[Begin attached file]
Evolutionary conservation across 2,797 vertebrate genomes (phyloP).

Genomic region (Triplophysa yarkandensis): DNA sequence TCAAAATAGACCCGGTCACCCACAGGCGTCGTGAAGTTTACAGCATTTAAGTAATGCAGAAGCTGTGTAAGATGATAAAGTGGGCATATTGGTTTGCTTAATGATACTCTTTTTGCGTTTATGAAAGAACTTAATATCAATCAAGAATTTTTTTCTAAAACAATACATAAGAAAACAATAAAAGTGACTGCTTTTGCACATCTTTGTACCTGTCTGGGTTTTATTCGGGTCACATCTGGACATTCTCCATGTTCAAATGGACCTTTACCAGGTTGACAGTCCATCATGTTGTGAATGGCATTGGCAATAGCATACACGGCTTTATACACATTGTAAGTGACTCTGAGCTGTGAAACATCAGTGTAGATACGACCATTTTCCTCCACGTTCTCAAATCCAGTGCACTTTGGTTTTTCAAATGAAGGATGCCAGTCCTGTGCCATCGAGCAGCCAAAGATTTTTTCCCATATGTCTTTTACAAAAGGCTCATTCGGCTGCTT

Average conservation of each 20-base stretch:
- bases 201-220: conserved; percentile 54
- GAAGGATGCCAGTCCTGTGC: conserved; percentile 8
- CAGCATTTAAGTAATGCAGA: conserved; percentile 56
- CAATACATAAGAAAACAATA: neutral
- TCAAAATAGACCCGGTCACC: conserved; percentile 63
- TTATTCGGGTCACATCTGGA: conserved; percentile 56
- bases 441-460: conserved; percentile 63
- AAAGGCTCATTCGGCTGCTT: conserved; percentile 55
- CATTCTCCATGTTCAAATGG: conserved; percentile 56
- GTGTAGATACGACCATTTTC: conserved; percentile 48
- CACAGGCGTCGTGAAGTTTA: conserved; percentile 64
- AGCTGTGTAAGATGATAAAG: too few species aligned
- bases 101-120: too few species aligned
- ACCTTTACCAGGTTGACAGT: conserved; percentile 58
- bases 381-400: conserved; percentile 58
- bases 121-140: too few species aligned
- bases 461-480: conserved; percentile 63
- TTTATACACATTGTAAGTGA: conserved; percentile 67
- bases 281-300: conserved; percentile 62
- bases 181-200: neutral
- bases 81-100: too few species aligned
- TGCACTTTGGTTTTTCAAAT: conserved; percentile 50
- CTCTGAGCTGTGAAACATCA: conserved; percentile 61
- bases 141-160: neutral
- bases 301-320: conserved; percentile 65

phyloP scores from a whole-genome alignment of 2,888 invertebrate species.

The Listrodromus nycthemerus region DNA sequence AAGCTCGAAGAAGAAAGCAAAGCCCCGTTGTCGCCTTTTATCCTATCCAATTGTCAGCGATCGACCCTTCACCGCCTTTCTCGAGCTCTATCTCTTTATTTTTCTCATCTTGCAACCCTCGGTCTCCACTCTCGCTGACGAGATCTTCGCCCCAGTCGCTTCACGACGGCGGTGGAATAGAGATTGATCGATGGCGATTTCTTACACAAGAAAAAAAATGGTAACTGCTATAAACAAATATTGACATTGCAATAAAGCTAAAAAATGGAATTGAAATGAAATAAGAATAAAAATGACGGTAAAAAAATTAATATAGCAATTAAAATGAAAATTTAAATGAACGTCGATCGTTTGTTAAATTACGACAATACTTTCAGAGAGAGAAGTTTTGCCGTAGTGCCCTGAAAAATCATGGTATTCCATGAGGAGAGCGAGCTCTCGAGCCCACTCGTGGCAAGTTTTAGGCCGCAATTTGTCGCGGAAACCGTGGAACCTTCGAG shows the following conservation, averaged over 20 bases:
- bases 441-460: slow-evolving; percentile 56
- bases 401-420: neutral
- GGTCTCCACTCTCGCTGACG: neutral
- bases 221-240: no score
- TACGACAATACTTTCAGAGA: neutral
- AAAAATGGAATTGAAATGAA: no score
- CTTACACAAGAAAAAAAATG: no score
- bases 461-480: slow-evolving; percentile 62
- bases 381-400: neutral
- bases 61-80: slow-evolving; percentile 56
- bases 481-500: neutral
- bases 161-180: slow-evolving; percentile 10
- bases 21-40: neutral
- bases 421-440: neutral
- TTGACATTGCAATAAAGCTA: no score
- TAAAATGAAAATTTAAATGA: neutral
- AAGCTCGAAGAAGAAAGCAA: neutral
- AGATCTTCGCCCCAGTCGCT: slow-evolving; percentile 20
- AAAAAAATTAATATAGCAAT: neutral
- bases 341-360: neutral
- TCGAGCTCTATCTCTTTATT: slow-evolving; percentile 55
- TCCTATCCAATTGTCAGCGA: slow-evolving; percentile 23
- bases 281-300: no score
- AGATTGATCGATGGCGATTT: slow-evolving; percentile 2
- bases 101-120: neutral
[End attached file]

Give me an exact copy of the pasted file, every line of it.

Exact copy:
Evolutionary conservation across 2,797 vertebrate genomes (phyloP).

Genomic region (Triplophysa yarkandensis): DNA sequence TCAAAATAGACCCGGTCACCCACAGGCGTCGTGAAGTTTACAGCATTTAAGTAATGCAGAAGCTGTGTAAGATGATAAAGTGGGCATATTGGTTTGCTTAATGATACTCTTTTTGCGTTTATGAAAGAACTTAATATCAATCAAGAATTTTTTTCTAAAACAATACATAAGAAAACAATAAAAGTGACTGCTTTTGCACATCTTTGTACCTGTCTGGGTTTTATTCGGGTCACATCTGGACATTCTCCATGTTCAAATGGACCTTTACCAGGTTGACAGTCCATCATGTTGTGAATGGCATTGGCAATAGCATACACGGCTTTATACACATTGTAAGTGACTCTGAGCTGTGAAACATCAGTGTAGATACGACCATTTTCCTCCACGTTCTCAAATCCAGTGCACTTTGGTTTTTCAAATGAAGGATGCCAGTCCTGTGCCATCGAGCAGCCAAAGATTTTTTCCCATATGTCTTTTACAAAAGGCTCATTCGGCTGCTT

Average conservation of each 20-base stretch:
- bases 201-220: conserved; percentile 54
- GAAGGATGCCAGTCCTGTGC: conserved; percentile 8
- CAGCATTTAAGTAATGCAGA: conserved; percentile 56
- CAATACATAAGAAAACAATA: neutral
- TCAAAATAGACCCGGTCACC: conserved; percentile 63
- TTATTCGGGTCACATCTGGA: conserved; percentile 56
- bases 441-460: conserved; percentile 63
- AAAGGCTCATTCGGCTGCTT: conserved; percentile 55
- CATTCTCCATGTTCAAATGG: conserved; percentile 56
- GTGTAGATACGACCATTTTC: conserved; percentile 48
- CACAGGCGTCGTGAAGTTTA: conserved; percentile 64
- AGCTGTGTAAGATGATAAAG: too few species aligned
- bases 101-120: too few species aligned
- ACCTTTACCAGGTTGACAGT: conserved; percentile 58
- bases 381-400: conserved; percentile 58
- bases 121-140: too few species aligned
- bases 461-480: conserved; percentile 63
- TTTATACACATTGTAAGTGA: conserved; percentile 67
- bases 281-300: conserved; percentile 62
- bases 181-200: neutral
- bases 81-100: too few species aligned
- TGCACTTTGGTTTTTCAAAT: conserved; percentile 50
- CTCTGAGCTGTGAAACATCA: conserved; percentile 61
- bases 141-160: neutral
- bases 301-320: conserved; percentile 65

phyloP scores from a whole-genome alignment of 2,888 invertebrate species.

The Listrodromus nycthemerus region DNA sequence AAGCTCGAAGAAGAAAGCAAAGCCCCGTTGTCGCCTTTTATCCTATCCAATTGTCAGCGATCGACCCTTCACCGCCTTTCTCGAGCTCTATCTCTTTATTTTTCTCATCTTGCAACCCTCGGTCTCCACTCTCGCTGACGAGATCTTCGCCCCAGTCGCTTCACGACGGCGGTGGAATAGAGATTGATCGATGGCGATTTCTTACACAAGAAAAAAAATGGTAACTGCTATAAACAAATATTGACATTGCAATAAAGCTAAAAAATGGAATTGAAATGAAATAAGAATAAAAATGACGGTAAAAAAATTAATATAGCAATTAAAATGAAAATTTAAATGAACGTCGATCGTTTGTTAAATTACGACAATACTTTCAGAGAGAGAAGTTTTGCCGTAGTGCCCTGAAAAATCATGGTATTCCATGAGGAGAGCGAGCTCTCGAGCCCACTCGTGGCAAGTTTTAGGCCGCAATTTGTCGCGGAAACCGTGGAACCTTCGAG shows the following conservation, averaged over 20 bases:
- bases 441-460: slow-evolving; percentile 56
- bases 401-420: neutral
- GGTCTCCACTCTCGCTGACG: neutral
- bases 221-240: no score
- TACGACAATACTTTCAGAGA: neutral
- AAAAATGGAATTGAAATGAA: no score
- CTTACACAAGAAAAAAAATG: no score
- bases 461-480: slow-evolving; percentile 62
- bases 381-400: neutral
- bases 61-80: slow-evolving; percentile 56
- bases 481-500: neutral
- bases 161-180: slow-evolving; percentile 10
- bases 21-40: neutral
- bases 421-440: neutral
- TTGACATTGCAATAAAGCTA: no score
- TAAAATGAAAATTTAAATGA: neutral
- AAGCTCGAAGAAGAAAGCAA: neutral
- AGATCTTCGCCCCAGTCGCT: slow-evolving; percentile 20
- AAAAAAATTAATATAGCAAT: neutral
- bases 341-360: neutral
- TCGAGCTCTATCTCTTTATT: slow-evolving; percentile 55
- TCCTATCCAATTGTCAGCGA: slow-evolving; percentile 23
- bases 281-300: no score
- AGATTGATCGATGGCGATTT: slow-evolving; percentile 2
- bases 101-120: neutral